A former ABA champion, Garvey is light years away in quality from an import like Mehmed, and McIntyre insists he isn’t underestimating the challenge: “We’ve watched a few of his fights. He’s got a good amateur pedigree of course, and he’s tall and lets his shots go. He’s a decent lad. He’s also had a few stoppages recently. With what I’ve been doing in training I don’t see any problems apart from the fact that he wants to beat me! It’s definitely going to be a good fight. I’m totally motivated to be fighting for the Southern Area title, that belt is the reason I’m fighting him. I need it, it’s my route back into contention. If I lose there’s not going to be anyone wanting to give me a title shot. I’ll be high risk but little reward. I’m still dangerous, and while the Southern Area is a step down from the English it’s still a great belt. If I were to lose this fight the believers will disappear completely. I’m so determined for this one. Make no mistake, I’m on it.”
Looking down the line, McIntyre craves an opportunity to avenge that stoppage to Conroy: “I’m eager to fight Conroy again. I know it’s a business but as a man that’s what I’d want. I had to wait two and a half years for my rematch with Shinkwin, and because it’s a business when it makes financial sense we’ll do it. That loss to Conroy should never have happened, and I have to put right that wrong before I die. It just needs to be done.”
It’s highly likely that his rival Shinkwin feels the same about the nature of his loss to the Barrovian, and while there has been some banter and perhaps a superficial dislike over the years between Shinkwin and McIntyre one can detect an underlying professional respect that comes when you’ve shared twenty tough rounds in the pro ring with a man, and have a suspicion that you’re destined to cross swords again. The Bushey man faced some criticism on social media for his protests over the Conroy fight, and while one may reasonably expect a rival such as McIntyre to add to that criticism, he discusses the issue with objectivity and an innate fairness: “Don’t get me wrong, I’m not taking anything away from Conroy and I don’t want to come across as bitter, but the way he threw them hooks they were to the back of his head and you can’t get away with that, it’s ****ing well dodgy. I do think the Board have done the right thing in ordering the rematch. It’s about the safety of the boxers and people do get hurt in the ring, so I definitely think this decision looks good for them. I’d feel the same if Miles had won the fight that way and that had happened. Miles did have grounds for appeal and I’m glad the Board have upheld it, I think it was the right thing to do in the interests of safety. Conroy’s obviously a big puncher so you don’t want to take too many of those type of shots. Basically to beat him you need to do the opposite of what I did against him! He might look a basic boxer but he’s got skills and he’s definitely strong.”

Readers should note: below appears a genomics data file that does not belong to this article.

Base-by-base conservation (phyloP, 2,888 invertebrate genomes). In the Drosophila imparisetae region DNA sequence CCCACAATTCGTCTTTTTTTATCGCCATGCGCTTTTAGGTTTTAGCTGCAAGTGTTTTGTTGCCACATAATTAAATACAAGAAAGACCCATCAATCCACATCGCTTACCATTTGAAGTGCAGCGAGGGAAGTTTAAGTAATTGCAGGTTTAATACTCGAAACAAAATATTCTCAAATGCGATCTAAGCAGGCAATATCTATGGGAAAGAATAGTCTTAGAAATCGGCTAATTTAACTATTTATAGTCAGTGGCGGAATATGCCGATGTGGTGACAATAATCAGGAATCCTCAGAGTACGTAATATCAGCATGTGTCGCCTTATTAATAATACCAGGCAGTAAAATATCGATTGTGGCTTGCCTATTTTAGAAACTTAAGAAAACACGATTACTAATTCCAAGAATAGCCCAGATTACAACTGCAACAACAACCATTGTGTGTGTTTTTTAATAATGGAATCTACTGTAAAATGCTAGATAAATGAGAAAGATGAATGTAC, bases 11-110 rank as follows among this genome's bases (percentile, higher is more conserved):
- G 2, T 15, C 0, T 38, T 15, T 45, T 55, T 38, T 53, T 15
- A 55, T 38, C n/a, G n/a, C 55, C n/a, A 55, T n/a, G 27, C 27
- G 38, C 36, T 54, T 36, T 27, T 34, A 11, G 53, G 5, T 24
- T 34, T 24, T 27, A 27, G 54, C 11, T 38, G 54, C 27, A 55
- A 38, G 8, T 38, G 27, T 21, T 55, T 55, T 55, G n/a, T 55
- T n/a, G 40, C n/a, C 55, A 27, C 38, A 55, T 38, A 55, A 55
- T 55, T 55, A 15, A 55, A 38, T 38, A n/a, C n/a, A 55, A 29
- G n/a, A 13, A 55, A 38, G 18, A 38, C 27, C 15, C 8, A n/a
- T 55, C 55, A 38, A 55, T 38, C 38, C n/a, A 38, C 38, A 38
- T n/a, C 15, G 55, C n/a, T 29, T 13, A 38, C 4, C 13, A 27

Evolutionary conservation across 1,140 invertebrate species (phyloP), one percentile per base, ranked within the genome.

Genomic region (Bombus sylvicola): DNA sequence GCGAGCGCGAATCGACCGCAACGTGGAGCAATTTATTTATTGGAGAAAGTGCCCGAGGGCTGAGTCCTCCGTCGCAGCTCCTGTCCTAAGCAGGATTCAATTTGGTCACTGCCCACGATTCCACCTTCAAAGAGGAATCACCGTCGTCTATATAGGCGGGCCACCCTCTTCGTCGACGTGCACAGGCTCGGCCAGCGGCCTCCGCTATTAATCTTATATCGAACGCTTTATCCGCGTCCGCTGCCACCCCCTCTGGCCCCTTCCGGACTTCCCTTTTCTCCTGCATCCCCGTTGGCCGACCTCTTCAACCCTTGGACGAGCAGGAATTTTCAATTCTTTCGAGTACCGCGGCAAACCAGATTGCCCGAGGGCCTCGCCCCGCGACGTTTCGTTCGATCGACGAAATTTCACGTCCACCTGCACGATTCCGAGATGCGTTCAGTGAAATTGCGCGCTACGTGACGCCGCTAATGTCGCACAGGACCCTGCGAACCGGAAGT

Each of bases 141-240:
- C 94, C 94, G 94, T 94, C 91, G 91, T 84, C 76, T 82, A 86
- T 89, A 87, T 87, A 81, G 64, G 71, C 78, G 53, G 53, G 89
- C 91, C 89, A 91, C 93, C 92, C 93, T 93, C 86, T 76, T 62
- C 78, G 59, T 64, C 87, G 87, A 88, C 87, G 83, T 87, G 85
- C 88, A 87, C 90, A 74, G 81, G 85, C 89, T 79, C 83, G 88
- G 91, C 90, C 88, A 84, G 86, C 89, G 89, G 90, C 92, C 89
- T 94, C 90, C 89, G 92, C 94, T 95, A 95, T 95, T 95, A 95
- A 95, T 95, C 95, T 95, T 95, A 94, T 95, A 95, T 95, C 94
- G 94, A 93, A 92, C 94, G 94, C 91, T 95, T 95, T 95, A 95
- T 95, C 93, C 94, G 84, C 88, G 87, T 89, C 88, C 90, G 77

Of course, all the speculation regarding future matches will remain exactly that if McIntyre fails to get past Garvey on June 2, but with an understated belief he says: “To anyone thinking of coming to the show, you’re going to see me win the title. I don’t believe it’s going to go the distance the way I am at the moment, and you’re going to see a future British champion in action.”
‘New Era’ takes place at the York Hall on Saturday June 2. Contact Noble Art Promotions for tickets.